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Ed Zurga, Associated Press
Kansas City Chiefs quarterback Matt Cassel walks off the field after incomplete pass during the second half of an NFL football game against the Buffalo Bills at Arrowhead Stadium in Kansas City, Mo., Sunday, Sept. 11, 2011. The Bills defeated the Chiefs 41-7.

KANSAS CITY, Mo. — The Kansas City Chiefs gathered at their practice facility less than 24 hours after one of the most humiliating defeats in franchise history and watched every second of the 41-7 loss to the Buffalo Bills play out on a video screen.

Dexter McCluster couldn't hide from his fumble on the opening kickoff that Buffalo turned into a touchdown. Jamaal Charles couldn't cower from his fumble that led to a field goal. The blown coverage in the secondary, the offensive line getting shoved around, the defensive line's inability to get a pass rush — it was all there on film in stark, sobering detail.

"The entire organization, when you have a game like that, it's embarrassed," coach Todd Haley said Monday. "And it's a good thing. It means you care, and it means something to you. It's important to you and that gives you the impetus to make it better.

"As I told the team," Haley added, "it can't stay the same. If it stays the same, the results will be the same. It has to change and it will."

There is certainly plenty to fix, some of it outside of Haley's control.

The Chiefs lost Pro Bowl safety Eric Berry to a torn ACL in his left knee in the opening quarter against the Bills. They had already lost tight end Tony Moeaki, one of their best pass-catching threats, to a season-ending knee injury. First-round draft pick Jonathan Baldwin is not expected to play any time soon because of a thumb injury that knocked him out for most of training camp.

The things that are correctable were obvious.

Two turnovers turned into 10 points, and the way the Kansas City offense was going, that wound up being all the points Buffalo needed. The Chiefs were 3 for 13 on third down, managed 213 yards of total offense and quarterback Matt Cassel averaged a measly 2.8 yards per pass play.

Even the special teams were a disaster.

McCluster's fumble on a kick return gave the Bills prime field position, and several decisions by him and Javier Arenas to bring kicks out of the end zone backed the Chiefs up inside their 20. Ryan Succop missed the only field goal he tried, a 49-yarder that came after a video review by the officiating crew overturned a would-be touchdown catch by tight end Leonard Pope.

"Personally speaking," Cassel said, "I'm embarrassed to go out there and do that."

The Chiefs haven't had many reasons not to be embarrassed lately.

After starting off 10-5 last season, they were waxed by Oakland 31-10 in their regular-season finale. They still won the AFC West, but Baltimore came to town and rolled to a 30-7 victory to open the playoffs. That means Kansas City has lost the last three games that count by a combined 78 points.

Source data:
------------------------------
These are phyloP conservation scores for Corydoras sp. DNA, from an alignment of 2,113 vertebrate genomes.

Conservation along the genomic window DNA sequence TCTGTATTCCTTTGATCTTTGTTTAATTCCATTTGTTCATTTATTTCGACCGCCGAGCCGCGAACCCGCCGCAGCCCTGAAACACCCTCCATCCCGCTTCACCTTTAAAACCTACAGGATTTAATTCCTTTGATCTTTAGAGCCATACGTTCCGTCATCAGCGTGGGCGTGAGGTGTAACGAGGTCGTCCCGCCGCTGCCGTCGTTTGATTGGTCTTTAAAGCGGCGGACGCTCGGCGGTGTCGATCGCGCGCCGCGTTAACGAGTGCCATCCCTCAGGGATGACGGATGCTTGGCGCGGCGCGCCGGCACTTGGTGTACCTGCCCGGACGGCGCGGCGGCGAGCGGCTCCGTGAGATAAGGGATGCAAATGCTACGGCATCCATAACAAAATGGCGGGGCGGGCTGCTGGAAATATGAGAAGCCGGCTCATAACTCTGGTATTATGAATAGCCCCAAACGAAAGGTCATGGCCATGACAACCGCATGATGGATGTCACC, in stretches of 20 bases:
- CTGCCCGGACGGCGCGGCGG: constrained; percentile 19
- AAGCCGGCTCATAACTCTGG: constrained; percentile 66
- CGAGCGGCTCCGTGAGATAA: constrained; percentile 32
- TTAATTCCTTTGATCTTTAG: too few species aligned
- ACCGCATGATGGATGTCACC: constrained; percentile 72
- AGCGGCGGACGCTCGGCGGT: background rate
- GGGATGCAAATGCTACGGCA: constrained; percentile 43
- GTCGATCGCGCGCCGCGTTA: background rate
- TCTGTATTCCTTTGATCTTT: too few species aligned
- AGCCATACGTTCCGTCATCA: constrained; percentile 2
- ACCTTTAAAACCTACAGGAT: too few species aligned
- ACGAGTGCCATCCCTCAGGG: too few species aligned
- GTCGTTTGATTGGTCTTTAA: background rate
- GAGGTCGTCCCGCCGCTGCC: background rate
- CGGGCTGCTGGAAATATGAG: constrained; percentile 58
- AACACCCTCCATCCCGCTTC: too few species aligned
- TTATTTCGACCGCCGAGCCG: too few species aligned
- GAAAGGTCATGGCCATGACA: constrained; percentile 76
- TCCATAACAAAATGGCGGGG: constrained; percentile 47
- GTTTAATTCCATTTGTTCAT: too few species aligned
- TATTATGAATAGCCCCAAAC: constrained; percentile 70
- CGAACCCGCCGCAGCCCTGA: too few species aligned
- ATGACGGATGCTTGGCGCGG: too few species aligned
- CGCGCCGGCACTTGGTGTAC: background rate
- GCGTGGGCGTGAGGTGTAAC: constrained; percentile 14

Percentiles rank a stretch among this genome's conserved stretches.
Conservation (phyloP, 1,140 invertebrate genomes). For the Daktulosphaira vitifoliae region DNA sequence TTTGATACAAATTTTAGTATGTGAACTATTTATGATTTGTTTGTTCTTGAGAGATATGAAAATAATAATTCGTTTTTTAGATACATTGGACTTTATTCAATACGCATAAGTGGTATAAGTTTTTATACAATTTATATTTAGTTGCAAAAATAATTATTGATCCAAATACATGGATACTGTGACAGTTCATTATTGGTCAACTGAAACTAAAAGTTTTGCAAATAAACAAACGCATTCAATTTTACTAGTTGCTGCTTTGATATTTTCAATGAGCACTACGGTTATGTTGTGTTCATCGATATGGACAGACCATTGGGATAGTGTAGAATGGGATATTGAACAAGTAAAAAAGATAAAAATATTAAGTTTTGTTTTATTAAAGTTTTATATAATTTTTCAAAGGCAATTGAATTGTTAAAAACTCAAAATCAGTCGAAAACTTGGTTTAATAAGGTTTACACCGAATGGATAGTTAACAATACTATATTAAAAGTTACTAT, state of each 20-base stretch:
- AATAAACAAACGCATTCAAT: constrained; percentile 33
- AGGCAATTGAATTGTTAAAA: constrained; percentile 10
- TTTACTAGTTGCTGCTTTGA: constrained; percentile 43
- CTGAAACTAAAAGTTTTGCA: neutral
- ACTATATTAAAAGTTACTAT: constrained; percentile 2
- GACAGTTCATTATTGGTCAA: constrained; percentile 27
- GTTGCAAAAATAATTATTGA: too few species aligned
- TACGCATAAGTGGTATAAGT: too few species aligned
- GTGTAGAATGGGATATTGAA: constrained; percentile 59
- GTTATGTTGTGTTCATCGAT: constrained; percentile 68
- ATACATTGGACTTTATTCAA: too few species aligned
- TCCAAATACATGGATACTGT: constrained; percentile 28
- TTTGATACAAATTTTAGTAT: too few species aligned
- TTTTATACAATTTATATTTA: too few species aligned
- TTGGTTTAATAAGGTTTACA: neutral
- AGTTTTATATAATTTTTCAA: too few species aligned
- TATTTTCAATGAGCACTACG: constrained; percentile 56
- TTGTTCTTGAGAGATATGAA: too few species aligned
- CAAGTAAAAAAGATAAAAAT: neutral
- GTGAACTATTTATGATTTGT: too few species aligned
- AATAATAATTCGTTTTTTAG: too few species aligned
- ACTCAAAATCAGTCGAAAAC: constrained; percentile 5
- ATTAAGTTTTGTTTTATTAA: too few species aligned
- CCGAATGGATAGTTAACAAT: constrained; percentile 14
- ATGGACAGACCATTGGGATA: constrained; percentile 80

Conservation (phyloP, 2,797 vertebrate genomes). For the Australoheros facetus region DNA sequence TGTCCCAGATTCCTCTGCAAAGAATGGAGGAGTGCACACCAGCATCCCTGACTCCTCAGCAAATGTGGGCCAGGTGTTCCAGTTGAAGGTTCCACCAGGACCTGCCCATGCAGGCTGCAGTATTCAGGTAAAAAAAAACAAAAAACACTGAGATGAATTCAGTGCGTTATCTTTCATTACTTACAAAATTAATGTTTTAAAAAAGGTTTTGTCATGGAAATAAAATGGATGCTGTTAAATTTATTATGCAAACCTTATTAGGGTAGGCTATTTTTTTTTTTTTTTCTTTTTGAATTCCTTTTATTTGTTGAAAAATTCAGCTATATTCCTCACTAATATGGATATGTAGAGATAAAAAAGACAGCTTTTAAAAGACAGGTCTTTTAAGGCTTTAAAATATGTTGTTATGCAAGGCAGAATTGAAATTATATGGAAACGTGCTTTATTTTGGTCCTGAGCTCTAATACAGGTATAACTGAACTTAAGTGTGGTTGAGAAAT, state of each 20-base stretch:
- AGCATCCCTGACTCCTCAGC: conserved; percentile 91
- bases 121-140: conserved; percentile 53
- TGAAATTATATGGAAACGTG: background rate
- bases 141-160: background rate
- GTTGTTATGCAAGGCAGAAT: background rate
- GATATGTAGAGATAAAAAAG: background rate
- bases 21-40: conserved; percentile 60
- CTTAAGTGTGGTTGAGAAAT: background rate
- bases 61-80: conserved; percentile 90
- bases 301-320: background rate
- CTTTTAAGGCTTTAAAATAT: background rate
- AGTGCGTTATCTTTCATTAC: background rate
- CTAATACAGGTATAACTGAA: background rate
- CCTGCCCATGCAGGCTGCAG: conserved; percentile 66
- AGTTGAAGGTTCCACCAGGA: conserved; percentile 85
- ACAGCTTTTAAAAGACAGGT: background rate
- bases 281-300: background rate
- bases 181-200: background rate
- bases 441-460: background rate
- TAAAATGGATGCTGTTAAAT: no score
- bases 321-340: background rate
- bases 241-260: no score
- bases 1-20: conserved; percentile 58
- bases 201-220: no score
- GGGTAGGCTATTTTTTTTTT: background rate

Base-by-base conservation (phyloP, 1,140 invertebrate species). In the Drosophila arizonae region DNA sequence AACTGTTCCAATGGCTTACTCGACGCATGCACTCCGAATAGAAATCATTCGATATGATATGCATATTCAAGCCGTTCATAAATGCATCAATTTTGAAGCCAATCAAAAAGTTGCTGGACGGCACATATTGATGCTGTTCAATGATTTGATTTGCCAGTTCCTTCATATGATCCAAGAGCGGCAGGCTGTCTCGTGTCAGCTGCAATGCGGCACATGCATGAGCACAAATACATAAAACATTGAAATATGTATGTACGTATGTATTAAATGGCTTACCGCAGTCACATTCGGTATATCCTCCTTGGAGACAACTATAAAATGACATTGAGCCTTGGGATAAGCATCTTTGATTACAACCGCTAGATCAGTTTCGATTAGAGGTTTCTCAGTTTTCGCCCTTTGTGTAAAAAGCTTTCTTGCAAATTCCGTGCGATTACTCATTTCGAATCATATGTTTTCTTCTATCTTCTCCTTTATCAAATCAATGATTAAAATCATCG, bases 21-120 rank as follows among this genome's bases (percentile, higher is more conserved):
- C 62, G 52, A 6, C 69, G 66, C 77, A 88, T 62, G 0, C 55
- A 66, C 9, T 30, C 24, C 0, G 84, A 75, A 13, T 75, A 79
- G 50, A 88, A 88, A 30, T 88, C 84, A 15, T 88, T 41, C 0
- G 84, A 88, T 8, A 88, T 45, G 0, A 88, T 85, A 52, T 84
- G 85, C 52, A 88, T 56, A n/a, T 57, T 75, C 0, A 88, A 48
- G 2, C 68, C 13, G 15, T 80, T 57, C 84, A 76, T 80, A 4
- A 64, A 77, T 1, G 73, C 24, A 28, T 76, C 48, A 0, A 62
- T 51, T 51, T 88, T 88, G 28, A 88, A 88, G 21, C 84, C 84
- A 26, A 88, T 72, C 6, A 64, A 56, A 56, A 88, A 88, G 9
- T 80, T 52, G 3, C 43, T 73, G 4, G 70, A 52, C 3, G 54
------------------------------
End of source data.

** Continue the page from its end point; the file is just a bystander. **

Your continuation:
Games that don't count haven't been much better.

Kansas City was blanked 25-0 by Tampa Bay in its preseason opener, and lost to the Ravens, Rams and Packers to wrap up a winless exhibition slate. In fact, the Chiefs played their starters most of the way against Green Bay's second team and still came up short.

Much of the blame has been directed at Haley's approach to training camp.

Rather than hit the ground running like most coaches across the league, trying to make up for time lost during the lockout, the Chiefs coach took a more deliberate pace. Players barely suited up in pads during camp in St. Joseph, Mo., instead spending most of their time on conditioning, learning the playbook and situational workouts in only helmets and shoulder pads.

Haley was worried that doing too much too fast would result in injuries, and that some younger players he'd be counting on wouldn't be up to speed in time for the opener.

Well, the injury bug has bit down hard on the Chiefs anyway, they received precious little help from the class drafted by general manager Scott Pioli, and now they're carrying a 0-1 record on the road to Detroit, with four of their next five games away from Arrowhead Stadium.

"We just got to come together as a team," said Charles, who followed up a breakout year in which he nearly led the league in rushing by carrying just 10 times for 56 yards against Buffalo.

"We got 15 more games. This is a long season," he said. "We have to bounce back strong."

Fullback Le'Ron McClain defended the approach Haley took in St. Joseph and said that the Chiefs were prepared for Buffalo, even if it didn't appear that way.

"We just got to find our rhythm and get in it. We were a little bit all over the place," he said. "We're 0-1 now, so we have to do whatever we can to get better."